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There have been memes, T-shirts and millions of video views.

Four simple, yet captivating, words chosen by LFC commentator Steve Hunter captured the shock and emotion of one of the great moments in the club’s modern-day history.

“Corner taken quickly… Origi!”

It’s suddenly Liverpool 4-0 Barcelona at Anfield and Jürgen Klopp’s side are on the brink of a comeback to rival anything in European football and a place in the Champions League final that they will win in Madrid。

For Steve, a lifelong Reds fan then in his 28th year on the mic, instinct takes over in his commentary position high up in the Sir Kenny Dalglish Stand。

“One of the best bits of advice I got was be yourself, and commentate as you see it,” he tells bpnmmdcx.com.

“Each commentator will have their own methods and there really is no right and wrong in it, I just prefer to commentate in the moment.

“It was just an incredible night, probably for me in terms of my job the second-best night commentating on Liverpool of all time, but Anfield is all about creating these moments.

“I do get a lot of people shouting that to me, especially when I was fortunate to travel on the US tour last summer, but it’s incredible, to be honest, and it’s hard to put into words. I just grin and get a bit emotional when they say that.

“Having commentated on Trent Alexander-Arnold for the Academy when he was just 15, to witness that moment was something else。 He is a fantastic lad and he deserves every moment of what he is achieving。

“It was just a special, special night and going on to win No.6 made it incredible.”

Liverpool FC was very much Steve’s first love.

Steve in his commentary gantry at Anfield

北京赛车pk10投注His affiliation to the Reds was inherited from his mother and an already-fervent interest in the game was further piqued by the exploits of his uncle, Alf Jones, a professional footballer.

Jones played for Leeds United, Lincoln City and Wigan Athletic, coincidentally making his Leeds debut at Anfield on the opening day of the 1960-61 season against a Liverpool side featuring the likes of Roger Hunt and Ronnie Moran.

Steve’s first trip to the stadium that would later become his place of work arrived in September 1984。 “My mum saved up for years so she could take me to my first Liverpool game,” he recalls。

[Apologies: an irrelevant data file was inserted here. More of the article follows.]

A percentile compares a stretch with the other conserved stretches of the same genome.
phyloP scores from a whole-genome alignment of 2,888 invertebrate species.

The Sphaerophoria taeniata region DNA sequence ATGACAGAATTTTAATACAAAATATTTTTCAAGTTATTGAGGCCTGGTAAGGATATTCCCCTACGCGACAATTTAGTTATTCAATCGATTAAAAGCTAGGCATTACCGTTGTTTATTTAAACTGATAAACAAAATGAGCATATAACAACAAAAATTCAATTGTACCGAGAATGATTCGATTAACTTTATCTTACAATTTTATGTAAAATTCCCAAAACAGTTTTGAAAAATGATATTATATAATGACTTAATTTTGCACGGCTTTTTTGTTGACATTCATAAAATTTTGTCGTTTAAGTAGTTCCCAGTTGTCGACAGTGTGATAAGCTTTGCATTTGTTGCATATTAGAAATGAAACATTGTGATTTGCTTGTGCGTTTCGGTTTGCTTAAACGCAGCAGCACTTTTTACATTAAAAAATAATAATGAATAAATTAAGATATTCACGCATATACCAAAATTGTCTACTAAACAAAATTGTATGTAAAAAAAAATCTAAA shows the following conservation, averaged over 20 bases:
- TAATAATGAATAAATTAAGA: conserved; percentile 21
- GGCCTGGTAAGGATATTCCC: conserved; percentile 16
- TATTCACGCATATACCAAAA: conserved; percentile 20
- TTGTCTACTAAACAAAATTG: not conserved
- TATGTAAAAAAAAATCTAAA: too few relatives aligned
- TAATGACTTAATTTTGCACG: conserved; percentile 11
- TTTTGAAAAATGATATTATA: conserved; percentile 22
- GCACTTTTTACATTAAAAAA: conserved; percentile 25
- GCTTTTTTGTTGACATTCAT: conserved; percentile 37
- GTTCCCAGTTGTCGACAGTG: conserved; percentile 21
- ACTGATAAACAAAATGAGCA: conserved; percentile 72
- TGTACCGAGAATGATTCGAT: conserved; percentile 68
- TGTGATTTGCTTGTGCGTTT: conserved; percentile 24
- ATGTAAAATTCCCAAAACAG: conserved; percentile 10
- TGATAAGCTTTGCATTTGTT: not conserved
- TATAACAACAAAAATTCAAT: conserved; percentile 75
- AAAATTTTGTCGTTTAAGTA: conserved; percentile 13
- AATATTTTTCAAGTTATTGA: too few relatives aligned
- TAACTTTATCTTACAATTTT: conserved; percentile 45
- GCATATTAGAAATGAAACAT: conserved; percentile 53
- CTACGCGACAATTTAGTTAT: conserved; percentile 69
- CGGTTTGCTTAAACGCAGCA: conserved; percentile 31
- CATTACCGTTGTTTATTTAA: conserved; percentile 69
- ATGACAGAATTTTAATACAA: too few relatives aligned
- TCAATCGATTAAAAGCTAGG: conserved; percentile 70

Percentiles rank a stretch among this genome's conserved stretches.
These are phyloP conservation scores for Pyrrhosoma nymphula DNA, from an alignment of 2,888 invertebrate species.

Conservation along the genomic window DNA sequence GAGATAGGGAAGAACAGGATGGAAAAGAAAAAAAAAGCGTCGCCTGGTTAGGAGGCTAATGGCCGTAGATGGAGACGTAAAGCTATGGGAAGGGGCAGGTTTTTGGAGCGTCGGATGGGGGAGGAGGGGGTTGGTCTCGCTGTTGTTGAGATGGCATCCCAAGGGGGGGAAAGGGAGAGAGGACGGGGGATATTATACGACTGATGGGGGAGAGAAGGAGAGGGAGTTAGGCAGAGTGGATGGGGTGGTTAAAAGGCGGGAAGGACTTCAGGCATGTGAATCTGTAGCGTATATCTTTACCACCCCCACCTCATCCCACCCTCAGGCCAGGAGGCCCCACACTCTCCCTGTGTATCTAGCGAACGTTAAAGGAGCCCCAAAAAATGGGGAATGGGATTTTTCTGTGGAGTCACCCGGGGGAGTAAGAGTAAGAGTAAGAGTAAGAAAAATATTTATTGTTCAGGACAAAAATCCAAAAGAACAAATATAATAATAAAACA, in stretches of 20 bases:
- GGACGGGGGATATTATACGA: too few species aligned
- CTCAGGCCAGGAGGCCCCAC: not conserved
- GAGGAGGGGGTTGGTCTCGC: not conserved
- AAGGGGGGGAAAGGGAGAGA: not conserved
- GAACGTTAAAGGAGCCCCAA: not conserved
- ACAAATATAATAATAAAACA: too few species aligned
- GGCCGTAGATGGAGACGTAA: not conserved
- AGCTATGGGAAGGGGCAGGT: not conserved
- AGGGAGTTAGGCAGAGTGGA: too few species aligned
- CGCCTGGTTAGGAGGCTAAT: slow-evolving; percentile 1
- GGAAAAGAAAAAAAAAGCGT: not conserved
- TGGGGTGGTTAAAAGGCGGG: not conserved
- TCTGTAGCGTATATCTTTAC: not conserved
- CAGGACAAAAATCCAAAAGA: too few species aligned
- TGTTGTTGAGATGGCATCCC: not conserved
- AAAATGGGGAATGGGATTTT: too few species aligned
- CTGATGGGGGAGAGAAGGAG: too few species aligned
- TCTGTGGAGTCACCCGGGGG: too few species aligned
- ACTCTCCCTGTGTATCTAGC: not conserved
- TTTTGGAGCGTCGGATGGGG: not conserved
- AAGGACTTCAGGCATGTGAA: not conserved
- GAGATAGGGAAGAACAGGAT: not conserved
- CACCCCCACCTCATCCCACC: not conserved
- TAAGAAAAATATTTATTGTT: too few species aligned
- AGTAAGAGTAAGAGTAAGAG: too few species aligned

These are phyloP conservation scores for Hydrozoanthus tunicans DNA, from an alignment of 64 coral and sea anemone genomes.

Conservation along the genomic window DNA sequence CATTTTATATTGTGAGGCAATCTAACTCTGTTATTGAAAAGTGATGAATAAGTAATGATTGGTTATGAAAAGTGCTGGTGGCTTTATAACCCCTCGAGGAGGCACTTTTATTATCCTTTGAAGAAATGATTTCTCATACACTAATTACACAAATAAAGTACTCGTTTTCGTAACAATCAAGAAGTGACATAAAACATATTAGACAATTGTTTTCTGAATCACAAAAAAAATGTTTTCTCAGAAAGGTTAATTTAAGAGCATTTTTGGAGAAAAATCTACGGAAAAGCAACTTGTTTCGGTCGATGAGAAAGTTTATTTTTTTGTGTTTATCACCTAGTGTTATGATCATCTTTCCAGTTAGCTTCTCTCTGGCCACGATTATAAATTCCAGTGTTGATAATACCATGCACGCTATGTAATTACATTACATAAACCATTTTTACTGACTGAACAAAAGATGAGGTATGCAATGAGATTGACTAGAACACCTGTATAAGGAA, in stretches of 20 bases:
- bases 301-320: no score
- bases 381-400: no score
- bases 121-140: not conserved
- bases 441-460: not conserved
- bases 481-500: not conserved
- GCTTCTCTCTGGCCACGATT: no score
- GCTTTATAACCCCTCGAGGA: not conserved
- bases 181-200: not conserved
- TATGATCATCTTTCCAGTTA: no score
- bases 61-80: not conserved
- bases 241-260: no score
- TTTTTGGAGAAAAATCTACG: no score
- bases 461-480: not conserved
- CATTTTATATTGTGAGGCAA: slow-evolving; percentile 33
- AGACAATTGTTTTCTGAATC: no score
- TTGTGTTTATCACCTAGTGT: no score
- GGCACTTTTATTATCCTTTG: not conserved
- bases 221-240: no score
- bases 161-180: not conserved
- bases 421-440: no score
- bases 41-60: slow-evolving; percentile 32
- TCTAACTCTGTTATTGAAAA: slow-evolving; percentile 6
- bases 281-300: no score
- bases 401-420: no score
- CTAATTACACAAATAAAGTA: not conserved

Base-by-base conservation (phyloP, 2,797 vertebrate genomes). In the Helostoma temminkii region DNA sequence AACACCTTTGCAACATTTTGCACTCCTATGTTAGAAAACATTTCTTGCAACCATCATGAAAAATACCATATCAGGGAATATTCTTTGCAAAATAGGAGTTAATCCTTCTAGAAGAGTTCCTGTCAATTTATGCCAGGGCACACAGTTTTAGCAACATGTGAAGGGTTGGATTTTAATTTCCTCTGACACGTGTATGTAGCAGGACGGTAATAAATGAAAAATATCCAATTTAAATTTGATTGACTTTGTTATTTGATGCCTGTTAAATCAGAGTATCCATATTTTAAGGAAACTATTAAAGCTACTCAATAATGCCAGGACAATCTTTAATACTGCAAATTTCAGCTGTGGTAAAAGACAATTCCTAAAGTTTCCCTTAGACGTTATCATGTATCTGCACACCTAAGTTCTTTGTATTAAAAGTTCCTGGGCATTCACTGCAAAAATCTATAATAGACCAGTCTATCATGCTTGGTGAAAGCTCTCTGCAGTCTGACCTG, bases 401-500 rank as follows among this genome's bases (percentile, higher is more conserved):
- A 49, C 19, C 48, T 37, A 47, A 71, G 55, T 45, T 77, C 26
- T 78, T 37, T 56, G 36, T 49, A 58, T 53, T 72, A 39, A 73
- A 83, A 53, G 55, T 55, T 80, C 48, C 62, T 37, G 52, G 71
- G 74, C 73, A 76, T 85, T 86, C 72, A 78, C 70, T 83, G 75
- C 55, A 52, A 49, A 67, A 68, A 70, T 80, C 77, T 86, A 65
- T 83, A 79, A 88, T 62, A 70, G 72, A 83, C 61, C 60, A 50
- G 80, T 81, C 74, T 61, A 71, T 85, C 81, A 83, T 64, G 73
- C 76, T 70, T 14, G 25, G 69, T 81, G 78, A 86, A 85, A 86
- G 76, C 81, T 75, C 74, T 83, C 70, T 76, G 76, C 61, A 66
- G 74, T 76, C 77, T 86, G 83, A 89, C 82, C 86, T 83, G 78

And not even a 2-0 defeat by Sheffield Wednesday could dampen his enthusiasm. “I was hooked. I then watched the Reds in the Anfield Road end, all the different colours which they had on the seats in the ‘80s, I was fascinated by it, the Kemlyn Road and stood on the Kop, too.

“‘Home’ eventually was the Paddock and I was very fortunate to have a season ticket right behind King Kenny’s dugout from 1987, right through to 1997. That was an incredible seat.”

Always running parallel to Steve’s passion for his team was a natural curiosity about commentary, one fostered by the pre-eminent voices of the era.

“From listening to David Coleman’s sensational commentary from the video of the 1974 FA Cup final and being a fan of Peter Jones, Alan Green, Barry Davies, John Motson, Brian Moore, and Clive Tyldesley, Graham Beecroft and Charlie Lambert on local radio, I just thought, ‘Wow, what a job that is!’”

His earliest forays into commentary were home productions – self-made recordings of matches played out on a Subbuteo table or video games – and revealed a talent that was encouraged by his family.

A significant step towards making the hobby a reality was steered by Steve’s grandfather, whose last-minute bid in a 1991 Children In Need auction secured an opportunity to commentate for real on a Tranmere Rovers fixture.

January 18 that year therefore represented the official start of his commentary career, broadcasting via Arrowe Park Hospital radio, on a day when Rovers defeated Bradford City 2-1.

Steve continued in the role at Arrowe Park for several years before diverting to the Wirral Globe newspaper, where he continued on the Tranmere beat – and first crossed paths with a future LFC co-commentator, John Aldridge – and was motoring correspondent.

As a new millennium neared and clubs established a digital presence, he chanced his arm with a letter to former Reds chief executive Peter Robinson that coincided with an intention to launch live commentary on this website。

And so February 13, 2000 marked Steve’s Liverpool debut, away at Arsenal.

北京赛车pk10投注“I was excited beyond belief,” he says. “It was an incredible experience and walking into the press box at Highbury working for LFC was the realisation of a dream.

“We won as well, 1-0 thanks to Titi Camara, in the green kit. I did a few more away games that season and then I was asked would I like to return to Merseyside and be the club’s official commentator. I mean, wow, that was amazing.

北京赛车pk10投注“My first full season as commentator was 2000-01 and the treble under Gerard Houllier! To witness some incredible players at their prime like Steven Gerrard, Carra, Robbie Fowler, Michael Owen, Gary Mac, Didi Hamann and Sami Hyypia in that first full season was incredible.